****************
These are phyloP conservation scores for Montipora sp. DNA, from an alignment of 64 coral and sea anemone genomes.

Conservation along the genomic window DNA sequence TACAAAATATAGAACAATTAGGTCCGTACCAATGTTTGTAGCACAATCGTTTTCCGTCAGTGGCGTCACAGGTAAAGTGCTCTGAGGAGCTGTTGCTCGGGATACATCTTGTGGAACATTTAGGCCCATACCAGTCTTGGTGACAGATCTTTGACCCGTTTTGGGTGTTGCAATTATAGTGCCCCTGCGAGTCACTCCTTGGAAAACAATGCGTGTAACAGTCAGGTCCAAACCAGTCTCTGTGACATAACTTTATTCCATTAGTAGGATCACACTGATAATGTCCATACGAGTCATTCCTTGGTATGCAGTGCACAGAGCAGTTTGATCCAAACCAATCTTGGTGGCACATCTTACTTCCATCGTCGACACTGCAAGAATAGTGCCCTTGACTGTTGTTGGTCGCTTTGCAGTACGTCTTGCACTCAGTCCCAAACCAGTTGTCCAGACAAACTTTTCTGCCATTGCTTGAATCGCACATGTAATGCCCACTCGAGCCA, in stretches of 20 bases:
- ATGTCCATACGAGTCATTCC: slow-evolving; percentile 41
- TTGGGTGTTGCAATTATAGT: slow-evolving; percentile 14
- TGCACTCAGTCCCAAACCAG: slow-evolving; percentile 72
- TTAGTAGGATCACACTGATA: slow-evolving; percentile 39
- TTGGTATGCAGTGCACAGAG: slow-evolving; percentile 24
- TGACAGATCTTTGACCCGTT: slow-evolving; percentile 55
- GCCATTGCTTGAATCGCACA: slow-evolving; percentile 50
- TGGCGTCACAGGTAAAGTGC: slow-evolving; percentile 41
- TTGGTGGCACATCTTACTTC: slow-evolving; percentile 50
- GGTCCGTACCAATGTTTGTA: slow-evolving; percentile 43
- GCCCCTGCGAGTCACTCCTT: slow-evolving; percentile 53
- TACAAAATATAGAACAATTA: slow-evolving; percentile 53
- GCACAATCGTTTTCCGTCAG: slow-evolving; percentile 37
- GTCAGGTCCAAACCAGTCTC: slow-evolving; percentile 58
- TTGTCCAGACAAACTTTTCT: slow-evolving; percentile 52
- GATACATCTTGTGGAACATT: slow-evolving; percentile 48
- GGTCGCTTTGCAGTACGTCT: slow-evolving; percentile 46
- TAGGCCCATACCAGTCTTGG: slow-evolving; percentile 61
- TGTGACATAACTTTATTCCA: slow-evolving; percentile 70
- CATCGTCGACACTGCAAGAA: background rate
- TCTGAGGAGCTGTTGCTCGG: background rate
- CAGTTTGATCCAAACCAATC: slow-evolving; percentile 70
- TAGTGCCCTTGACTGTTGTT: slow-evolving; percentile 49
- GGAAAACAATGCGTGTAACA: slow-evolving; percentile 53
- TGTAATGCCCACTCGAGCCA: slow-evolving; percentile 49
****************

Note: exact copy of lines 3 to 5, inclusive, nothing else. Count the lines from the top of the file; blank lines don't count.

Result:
- ATGTCCATACGAGTCATTCC: slow-evolving; percentile 41
- TTGGGTGTTGCAATTATAGT: slow-evolving; percentile 14
- TGCACTCAGTCCCAAACCAG: slow-evolving; percentile 72